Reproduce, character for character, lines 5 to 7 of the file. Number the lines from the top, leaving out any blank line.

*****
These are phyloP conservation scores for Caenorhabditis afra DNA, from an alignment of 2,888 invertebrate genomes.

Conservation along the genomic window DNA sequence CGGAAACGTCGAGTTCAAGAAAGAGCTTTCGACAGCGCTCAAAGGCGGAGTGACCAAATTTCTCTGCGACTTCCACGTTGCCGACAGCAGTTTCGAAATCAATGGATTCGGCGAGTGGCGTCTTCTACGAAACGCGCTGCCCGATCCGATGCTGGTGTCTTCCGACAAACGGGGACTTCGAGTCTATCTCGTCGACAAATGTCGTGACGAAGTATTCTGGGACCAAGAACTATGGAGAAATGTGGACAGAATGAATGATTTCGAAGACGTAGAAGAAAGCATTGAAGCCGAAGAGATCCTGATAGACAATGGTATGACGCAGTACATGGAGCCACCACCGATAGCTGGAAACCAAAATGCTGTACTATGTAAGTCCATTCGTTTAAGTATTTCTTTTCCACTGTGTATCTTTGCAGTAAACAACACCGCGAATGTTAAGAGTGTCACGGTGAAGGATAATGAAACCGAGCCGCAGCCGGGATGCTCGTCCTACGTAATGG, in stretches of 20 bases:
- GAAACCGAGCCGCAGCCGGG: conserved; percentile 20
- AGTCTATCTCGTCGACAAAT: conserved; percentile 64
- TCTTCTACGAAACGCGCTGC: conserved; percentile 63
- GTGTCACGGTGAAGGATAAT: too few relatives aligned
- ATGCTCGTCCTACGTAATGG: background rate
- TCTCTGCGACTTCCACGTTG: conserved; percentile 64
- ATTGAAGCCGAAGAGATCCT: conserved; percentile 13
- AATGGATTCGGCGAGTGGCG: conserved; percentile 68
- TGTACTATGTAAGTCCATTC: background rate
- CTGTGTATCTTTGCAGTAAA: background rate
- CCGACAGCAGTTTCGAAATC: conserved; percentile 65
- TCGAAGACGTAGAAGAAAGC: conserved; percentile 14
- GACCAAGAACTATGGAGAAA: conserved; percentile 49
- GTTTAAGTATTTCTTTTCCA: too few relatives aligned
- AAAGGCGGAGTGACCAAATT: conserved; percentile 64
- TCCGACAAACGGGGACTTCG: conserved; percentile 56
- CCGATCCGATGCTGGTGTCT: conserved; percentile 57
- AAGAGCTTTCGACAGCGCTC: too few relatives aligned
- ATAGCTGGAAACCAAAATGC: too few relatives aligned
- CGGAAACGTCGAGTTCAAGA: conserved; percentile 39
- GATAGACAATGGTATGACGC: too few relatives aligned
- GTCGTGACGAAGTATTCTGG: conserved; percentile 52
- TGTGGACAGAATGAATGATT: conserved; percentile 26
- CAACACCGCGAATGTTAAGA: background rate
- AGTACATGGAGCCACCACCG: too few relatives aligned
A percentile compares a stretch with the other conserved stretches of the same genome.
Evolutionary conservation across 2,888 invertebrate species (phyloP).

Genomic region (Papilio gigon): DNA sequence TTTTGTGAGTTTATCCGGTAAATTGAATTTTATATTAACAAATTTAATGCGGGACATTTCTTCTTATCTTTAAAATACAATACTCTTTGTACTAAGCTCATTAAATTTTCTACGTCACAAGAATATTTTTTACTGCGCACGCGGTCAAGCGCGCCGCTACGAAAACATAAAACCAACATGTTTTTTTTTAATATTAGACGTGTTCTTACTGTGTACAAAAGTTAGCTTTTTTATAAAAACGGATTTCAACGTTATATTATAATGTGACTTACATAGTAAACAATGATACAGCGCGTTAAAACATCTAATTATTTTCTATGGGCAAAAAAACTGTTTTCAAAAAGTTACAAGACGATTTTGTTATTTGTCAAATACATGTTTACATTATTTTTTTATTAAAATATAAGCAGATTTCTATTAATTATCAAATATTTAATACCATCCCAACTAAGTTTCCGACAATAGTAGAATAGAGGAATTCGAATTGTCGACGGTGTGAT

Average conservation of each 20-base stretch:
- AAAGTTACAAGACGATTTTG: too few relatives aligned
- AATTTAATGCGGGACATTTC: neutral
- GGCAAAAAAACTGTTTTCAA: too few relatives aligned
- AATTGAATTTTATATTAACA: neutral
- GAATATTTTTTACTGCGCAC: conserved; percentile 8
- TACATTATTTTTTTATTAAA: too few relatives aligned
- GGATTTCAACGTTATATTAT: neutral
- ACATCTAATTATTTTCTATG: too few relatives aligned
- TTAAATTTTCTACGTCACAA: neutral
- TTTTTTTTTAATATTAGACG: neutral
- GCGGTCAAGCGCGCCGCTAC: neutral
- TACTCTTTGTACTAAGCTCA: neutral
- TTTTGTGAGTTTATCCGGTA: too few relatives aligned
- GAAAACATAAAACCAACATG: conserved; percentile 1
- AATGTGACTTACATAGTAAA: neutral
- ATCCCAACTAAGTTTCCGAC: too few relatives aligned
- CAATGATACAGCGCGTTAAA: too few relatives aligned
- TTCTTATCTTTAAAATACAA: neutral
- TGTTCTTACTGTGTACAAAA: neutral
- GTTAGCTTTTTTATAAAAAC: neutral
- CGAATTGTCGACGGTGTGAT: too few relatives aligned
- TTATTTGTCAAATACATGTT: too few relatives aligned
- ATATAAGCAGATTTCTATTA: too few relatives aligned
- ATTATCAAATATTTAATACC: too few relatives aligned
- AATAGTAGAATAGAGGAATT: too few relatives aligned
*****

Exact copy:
- TCTTCTACGAAACGCGCTGC: conserved; percentile 63
- GTGTCACGGTGAAGGATAAT: too few relatives aligned
- ATGCTCGTCCTACGTAATGG: background rate